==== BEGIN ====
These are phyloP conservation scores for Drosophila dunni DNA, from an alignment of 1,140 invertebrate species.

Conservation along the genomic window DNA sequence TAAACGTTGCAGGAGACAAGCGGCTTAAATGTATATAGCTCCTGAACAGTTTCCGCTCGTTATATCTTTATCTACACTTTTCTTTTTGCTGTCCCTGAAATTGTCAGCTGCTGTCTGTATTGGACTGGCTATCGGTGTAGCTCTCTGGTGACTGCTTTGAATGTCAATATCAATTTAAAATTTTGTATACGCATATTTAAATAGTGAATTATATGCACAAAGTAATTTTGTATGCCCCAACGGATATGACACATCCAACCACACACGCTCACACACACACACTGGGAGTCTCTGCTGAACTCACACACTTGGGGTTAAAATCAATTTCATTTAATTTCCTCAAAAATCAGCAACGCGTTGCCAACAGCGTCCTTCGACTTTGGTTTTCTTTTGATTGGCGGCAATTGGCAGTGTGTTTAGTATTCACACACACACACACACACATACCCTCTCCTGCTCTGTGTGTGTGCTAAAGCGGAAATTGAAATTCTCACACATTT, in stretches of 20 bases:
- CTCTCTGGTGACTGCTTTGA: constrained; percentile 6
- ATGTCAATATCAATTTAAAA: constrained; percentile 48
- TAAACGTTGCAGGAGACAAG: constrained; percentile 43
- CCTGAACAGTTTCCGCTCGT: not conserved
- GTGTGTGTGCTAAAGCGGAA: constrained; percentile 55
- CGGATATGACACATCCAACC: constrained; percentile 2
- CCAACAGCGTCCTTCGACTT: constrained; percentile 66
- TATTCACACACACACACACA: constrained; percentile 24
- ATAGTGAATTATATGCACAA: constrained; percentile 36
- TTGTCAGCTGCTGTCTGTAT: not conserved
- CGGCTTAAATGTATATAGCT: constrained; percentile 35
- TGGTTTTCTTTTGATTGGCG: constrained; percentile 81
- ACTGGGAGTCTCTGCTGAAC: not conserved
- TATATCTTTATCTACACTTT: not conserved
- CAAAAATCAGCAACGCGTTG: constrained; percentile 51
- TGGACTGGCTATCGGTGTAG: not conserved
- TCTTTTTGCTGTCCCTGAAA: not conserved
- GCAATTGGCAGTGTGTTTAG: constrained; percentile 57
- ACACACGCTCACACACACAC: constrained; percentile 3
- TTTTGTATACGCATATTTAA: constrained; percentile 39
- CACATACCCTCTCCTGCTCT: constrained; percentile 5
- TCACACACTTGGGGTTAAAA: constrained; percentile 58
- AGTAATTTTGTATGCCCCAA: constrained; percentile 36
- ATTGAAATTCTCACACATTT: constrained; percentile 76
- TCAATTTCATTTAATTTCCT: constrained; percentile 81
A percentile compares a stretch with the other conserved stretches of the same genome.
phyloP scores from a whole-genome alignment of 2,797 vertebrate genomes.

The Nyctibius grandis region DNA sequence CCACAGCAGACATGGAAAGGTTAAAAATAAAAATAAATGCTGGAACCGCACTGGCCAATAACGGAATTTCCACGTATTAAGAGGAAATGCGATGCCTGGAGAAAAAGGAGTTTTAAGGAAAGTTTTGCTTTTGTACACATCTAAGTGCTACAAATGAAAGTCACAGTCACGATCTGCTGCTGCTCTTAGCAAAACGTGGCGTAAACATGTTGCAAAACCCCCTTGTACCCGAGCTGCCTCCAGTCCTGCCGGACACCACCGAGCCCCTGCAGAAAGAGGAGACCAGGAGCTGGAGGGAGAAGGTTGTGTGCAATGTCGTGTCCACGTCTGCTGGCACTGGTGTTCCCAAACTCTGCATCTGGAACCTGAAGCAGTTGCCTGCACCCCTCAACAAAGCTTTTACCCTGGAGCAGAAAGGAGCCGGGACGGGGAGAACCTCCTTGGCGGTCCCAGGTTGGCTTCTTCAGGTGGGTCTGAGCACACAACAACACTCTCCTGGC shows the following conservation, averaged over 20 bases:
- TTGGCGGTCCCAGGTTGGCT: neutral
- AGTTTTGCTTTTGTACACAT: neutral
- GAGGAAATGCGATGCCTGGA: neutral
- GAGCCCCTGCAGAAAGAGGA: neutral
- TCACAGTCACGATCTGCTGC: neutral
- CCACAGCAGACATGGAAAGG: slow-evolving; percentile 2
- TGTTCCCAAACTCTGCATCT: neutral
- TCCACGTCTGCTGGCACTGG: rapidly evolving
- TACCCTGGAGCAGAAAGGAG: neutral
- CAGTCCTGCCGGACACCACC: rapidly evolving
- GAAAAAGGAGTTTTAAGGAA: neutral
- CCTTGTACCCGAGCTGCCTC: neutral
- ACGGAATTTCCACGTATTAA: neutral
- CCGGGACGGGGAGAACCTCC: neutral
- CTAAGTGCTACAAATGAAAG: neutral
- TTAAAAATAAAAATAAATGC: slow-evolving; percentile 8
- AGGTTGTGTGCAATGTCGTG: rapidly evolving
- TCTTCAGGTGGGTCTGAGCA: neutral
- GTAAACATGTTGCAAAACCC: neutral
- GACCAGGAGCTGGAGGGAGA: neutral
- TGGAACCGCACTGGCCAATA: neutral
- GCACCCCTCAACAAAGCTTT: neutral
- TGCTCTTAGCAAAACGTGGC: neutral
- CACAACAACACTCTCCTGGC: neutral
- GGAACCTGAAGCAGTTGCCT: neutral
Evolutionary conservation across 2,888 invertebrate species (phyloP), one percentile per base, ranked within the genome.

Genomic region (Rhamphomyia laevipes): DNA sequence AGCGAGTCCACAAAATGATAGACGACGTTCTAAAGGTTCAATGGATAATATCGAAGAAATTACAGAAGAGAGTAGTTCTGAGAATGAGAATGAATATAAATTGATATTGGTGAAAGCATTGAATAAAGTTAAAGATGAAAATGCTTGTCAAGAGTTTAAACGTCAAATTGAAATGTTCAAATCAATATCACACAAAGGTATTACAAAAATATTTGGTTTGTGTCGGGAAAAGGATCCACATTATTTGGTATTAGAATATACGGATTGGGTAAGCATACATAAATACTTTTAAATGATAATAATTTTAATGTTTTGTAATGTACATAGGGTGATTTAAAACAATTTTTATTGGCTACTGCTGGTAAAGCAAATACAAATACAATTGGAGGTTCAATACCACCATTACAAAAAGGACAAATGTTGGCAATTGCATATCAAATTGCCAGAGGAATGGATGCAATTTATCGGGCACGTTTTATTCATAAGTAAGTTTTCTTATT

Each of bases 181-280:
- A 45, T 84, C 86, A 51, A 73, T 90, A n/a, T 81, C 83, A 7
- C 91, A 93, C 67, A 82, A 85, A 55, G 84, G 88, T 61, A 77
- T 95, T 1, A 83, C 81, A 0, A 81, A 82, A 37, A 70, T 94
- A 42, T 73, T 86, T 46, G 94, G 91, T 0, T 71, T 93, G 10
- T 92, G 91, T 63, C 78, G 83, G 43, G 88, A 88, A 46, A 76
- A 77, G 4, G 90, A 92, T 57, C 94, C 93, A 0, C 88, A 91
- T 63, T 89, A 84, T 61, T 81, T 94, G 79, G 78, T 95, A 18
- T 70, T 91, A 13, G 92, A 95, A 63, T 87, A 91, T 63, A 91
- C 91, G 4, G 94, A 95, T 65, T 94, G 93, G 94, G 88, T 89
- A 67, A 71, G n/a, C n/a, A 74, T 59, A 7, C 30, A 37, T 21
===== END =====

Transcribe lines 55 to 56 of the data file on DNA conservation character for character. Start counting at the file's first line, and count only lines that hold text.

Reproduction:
- GGAACCTGAAGCAGTTGCCT: neutral
Evolutionary conservation across 2,888 invertebrate species (phyloP), one percentile per base, ranked within the genome.